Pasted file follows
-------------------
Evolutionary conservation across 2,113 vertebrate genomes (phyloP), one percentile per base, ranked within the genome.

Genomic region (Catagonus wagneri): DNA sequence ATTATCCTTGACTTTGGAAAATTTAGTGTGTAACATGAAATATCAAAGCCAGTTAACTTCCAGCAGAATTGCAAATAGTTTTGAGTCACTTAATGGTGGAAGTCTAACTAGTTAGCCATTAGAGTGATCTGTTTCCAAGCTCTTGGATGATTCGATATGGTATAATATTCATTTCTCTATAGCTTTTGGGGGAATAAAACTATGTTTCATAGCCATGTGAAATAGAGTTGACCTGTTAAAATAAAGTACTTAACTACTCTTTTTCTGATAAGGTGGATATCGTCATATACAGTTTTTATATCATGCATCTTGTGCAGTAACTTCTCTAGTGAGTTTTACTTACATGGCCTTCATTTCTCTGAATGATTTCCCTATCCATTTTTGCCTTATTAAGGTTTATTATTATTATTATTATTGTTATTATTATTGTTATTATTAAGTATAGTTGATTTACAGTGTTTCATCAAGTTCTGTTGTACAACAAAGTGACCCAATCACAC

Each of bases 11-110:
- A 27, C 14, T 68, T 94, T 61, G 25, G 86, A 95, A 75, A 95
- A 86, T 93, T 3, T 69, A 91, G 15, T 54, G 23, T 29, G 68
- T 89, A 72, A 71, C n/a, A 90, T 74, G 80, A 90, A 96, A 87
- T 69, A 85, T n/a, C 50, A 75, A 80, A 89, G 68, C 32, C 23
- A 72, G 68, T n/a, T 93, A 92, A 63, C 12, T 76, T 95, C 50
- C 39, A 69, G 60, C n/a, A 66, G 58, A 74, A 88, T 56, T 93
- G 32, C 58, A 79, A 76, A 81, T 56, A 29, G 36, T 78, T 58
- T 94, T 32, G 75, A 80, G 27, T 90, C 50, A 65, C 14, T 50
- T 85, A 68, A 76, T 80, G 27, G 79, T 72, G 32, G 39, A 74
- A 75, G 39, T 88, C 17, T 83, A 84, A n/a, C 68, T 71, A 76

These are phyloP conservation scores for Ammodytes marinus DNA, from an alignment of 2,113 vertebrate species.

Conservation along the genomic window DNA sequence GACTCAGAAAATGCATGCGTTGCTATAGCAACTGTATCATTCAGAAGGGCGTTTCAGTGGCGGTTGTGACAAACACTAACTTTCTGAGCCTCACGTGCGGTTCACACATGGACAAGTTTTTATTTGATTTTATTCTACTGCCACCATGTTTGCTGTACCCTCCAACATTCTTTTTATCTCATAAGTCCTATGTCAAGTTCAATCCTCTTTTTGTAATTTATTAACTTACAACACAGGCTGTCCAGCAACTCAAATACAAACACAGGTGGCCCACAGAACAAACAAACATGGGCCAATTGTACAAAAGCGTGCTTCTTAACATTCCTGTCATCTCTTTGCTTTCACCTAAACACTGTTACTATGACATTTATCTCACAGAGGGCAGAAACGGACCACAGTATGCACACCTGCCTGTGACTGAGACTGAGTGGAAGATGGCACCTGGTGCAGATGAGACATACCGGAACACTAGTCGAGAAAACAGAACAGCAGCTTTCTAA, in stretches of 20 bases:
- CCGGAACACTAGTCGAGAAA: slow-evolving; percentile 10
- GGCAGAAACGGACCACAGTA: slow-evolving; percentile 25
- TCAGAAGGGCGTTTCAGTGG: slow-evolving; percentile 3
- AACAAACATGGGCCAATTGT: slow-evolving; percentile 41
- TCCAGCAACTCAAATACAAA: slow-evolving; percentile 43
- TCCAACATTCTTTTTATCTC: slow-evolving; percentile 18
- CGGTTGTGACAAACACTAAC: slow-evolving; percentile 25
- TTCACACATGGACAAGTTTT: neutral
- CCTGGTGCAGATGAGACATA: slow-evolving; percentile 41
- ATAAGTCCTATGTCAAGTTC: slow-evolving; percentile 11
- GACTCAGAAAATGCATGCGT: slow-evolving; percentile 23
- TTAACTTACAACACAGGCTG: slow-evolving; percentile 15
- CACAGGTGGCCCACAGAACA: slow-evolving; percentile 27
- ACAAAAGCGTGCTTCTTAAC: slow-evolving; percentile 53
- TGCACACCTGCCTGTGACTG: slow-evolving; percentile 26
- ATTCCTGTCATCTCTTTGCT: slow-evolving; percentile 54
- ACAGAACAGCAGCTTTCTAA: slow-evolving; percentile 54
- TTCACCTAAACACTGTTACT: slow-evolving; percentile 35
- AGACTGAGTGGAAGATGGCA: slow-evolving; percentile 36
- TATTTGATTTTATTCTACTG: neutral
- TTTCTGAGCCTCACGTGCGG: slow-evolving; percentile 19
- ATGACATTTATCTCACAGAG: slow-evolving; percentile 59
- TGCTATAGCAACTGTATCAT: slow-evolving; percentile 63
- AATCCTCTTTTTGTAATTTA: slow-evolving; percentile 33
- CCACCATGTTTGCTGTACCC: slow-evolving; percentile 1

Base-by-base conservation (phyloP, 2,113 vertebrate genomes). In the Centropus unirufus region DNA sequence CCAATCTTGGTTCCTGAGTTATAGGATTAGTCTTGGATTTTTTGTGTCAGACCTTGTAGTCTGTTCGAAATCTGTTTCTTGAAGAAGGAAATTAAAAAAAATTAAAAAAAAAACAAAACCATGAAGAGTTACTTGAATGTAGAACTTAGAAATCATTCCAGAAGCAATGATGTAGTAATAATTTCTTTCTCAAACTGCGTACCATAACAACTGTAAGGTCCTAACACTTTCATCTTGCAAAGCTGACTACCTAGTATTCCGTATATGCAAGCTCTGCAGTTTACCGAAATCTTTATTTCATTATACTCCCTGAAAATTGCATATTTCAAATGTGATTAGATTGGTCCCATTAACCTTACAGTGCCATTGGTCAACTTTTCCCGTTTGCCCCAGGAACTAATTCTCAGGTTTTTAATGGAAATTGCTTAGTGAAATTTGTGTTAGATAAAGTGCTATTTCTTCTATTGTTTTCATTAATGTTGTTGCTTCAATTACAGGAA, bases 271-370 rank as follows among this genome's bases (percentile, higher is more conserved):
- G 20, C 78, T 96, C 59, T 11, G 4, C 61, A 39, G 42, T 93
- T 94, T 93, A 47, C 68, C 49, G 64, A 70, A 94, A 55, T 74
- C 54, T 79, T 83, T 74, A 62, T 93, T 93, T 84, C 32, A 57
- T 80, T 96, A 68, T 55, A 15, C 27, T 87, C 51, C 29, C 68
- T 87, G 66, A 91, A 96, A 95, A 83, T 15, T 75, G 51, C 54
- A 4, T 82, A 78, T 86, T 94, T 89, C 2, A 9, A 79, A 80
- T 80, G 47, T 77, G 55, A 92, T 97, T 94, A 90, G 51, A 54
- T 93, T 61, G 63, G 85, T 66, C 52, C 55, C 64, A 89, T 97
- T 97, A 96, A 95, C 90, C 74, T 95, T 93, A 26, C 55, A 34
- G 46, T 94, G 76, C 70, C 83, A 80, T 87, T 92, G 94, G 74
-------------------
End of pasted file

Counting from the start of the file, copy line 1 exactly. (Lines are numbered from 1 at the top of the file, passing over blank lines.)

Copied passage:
Evolutionary conservation across 2,113 vertebrate genomes (phyloP), one percentile per base, ranked within the genome.